Story of a Love Affair (Cronaca di un Amore) (1950)
Main Menu Audio
|Year Of Production||1950|
|RSDL / Flipper||No/No||Cast & Crew|
|Region Coding||1,2,3,4,5,6||Directed By||Michelangelo Antonioni|
|Pan & Scan/Full Frame||Full Frame||Italian Dolby Digital 2.0 (192Kb/s)|
|Widescreen Aspect Ratio||None|
|Video Format||576i (PAL)|
|Original Aspect Ratio||1.37:1||Miscellaneous|
|Annoying Product Placement||No|
|Action In or After Credits||No|
Story of a Love Affair (Cronaca Di Un Amore) was produced in 1950. It was Director Michelangelo Antonioni's first feature. The film would be interesting to cinema buffs for that point alone but Story of a Love Affair stands up as a confident and exciting work in its own right.
Michaelangelo Antonioni would be best known to most filmgoers for his trio of classic 1960's art films L'Aventura (1960), La Notte (1962)and Blow-up (1966) as well as the 1975 classic Professione: Reporter (The Passenger) with Jack Nicholson. Through these films Antonioni established a unique style of filmmaking, concentrating on minimal plots and dialogue lazily painted on a dream-like film canvas. Antonioni has his critics who consider his work pretentious and lacking in real meaning but at his best his films capture the unique sense of disappointment and the emptiness of modern life.
But this was in the 1960's. In 1950 Antonioni created Story of a Love Affair with one eye on the future and the other on his previous work creating documentaries. This accounts for the rigorous (by his standards) plotting and a greater emphasis on dialogue. It is also an important step in Italian cinema after the neo-realism years of such films as Vittorio De Sica’s The Bicycle Thieves and Roberto Rossellini’s Rome, Open City which concentrated on the struggles of the poor.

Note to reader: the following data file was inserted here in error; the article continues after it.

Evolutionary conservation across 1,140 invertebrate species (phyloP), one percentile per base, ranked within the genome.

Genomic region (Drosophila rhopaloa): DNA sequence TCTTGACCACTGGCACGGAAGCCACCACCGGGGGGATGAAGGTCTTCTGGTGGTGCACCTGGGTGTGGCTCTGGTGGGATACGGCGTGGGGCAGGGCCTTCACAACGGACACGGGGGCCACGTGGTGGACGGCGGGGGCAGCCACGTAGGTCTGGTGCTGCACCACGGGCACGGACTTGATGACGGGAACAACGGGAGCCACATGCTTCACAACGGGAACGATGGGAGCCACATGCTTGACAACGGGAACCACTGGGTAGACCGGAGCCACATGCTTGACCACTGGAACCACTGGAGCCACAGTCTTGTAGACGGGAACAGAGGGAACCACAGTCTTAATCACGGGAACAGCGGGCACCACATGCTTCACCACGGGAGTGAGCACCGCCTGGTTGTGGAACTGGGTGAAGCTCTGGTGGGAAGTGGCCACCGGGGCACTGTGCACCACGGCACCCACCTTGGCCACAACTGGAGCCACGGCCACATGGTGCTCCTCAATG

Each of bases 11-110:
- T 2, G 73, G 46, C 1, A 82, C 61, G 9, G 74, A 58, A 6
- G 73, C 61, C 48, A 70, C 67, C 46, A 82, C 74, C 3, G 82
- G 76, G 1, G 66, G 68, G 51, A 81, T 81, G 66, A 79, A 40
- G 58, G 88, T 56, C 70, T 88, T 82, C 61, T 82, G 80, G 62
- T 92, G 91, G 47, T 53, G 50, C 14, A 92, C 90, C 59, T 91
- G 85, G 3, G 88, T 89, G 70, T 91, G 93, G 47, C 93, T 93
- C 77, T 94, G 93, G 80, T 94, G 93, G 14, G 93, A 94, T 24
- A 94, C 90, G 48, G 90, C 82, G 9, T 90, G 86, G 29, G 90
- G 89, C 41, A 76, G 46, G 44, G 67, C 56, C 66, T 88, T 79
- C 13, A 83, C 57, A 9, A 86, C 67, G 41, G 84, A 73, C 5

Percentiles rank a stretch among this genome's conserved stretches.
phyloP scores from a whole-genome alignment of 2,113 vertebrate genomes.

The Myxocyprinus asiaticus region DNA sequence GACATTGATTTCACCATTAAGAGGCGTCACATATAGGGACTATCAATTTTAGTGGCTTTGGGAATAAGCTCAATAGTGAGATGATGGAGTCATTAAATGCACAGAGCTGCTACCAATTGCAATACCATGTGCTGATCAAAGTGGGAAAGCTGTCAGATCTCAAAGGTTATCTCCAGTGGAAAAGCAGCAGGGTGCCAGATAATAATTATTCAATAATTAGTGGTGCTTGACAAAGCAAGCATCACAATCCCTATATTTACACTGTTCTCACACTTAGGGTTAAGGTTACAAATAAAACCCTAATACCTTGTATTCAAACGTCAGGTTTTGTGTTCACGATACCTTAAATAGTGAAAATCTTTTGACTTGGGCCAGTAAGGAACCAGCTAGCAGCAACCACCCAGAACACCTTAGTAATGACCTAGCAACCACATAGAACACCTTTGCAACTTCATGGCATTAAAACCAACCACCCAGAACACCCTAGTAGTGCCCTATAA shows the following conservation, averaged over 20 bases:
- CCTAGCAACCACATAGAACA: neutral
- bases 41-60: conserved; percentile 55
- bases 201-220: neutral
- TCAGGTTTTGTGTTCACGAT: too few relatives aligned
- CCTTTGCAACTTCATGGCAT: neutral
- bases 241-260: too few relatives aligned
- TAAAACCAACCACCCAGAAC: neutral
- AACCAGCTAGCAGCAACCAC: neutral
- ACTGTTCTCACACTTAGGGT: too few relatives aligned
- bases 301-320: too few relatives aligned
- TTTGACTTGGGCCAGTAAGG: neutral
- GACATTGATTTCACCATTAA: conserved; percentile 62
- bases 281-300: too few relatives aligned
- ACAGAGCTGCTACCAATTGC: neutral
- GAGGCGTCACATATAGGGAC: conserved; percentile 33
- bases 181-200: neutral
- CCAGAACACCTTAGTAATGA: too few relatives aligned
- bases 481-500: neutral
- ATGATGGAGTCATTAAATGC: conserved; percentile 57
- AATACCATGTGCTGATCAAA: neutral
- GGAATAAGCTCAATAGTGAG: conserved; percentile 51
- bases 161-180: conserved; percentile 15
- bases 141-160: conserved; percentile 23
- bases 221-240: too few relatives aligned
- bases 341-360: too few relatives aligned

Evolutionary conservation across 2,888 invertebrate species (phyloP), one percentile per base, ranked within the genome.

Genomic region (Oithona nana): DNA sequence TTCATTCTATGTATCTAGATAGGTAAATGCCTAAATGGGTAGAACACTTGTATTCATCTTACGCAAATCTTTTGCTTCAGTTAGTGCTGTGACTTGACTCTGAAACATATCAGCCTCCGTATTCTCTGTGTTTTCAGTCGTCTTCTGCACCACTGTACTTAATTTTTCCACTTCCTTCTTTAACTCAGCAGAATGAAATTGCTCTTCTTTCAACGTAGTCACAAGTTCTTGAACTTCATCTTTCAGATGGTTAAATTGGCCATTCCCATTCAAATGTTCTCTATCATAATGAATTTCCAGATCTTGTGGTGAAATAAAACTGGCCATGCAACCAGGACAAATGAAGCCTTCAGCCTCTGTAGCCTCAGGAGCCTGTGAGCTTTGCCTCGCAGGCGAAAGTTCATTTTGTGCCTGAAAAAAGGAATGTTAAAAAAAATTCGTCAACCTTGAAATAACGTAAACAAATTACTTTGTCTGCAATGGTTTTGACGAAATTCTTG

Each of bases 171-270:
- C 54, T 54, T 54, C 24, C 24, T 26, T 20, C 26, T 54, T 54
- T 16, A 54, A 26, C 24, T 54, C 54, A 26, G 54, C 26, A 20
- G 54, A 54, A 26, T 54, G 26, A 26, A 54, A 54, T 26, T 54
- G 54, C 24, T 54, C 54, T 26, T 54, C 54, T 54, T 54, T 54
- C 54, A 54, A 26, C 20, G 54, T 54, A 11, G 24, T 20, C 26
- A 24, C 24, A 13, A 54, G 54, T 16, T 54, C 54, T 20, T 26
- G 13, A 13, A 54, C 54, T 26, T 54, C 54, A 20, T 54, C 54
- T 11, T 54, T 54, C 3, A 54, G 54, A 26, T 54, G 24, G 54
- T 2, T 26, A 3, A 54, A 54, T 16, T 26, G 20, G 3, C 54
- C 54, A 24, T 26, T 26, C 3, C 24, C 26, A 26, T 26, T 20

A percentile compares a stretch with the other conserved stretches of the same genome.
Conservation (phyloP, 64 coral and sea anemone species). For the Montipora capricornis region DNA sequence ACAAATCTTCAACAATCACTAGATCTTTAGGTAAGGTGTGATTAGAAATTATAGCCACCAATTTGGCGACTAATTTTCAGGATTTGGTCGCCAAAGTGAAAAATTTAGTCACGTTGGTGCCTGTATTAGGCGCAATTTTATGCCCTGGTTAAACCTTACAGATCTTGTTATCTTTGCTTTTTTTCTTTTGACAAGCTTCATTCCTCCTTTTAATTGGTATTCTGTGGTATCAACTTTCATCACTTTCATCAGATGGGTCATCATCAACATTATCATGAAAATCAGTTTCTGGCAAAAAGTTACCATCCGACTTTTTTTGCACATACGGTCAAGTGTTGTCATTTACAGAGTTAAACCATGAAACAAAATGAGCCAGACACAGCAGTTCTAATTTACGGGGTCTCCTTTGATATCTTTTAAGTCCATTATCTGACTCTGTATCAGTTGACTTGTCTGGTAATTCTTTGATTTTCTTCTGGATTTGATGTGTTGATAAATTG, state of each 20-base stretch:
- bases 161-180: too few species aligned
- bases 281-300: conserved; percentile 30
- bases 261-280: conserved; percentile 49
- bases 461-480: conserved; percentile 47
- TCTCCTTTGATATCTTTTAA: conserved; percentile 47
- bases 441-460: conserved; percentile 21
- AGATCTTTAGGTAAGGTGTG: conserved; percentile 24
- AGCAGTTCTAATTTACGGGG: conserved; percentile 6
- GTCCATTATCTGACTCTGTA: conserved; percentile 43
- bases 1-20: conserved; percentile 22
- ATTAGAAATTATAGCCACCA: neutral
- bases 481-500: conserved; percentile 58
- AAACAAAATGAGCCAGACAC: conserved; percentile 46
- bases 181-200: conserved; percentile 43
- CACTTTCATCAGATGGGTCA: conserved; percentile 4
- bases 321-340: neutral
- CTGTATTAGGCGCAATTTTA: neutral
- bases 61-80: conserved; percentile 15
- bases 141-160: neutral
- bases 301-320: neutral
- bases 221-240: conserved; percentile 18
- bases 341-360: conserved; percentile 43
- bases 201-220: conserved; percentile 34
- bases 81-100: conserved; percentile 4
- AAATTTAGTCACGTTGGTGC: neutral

Enrico Fontana (Ferdinando Sarmi) is a wealthy Milanese industrialist. He is married to the beautiful Paola Molon Fontana (Lucia Bose) who is young, beautiful and bored. Jealous of her past he engages a private investigator to enquire into her history. Though unhappy in her marriage Paola enjoys the trappings of wealth and is faithful to her husband. During the course of his enquiries the private investigator stumbles upon a past love in the form of Guido (Massimo Girotti). He discovers that Paola and her best friend were rivals for Guido's affection, however, the best friend died in mysterious circumstances.
In a master stroke of irony the investigation causes the past lovers to panic and then be drawn together into an adulterous encounter. What follows is the developings of a noirish thriller with each scene taking the couple inexorably towards a tragic outcome.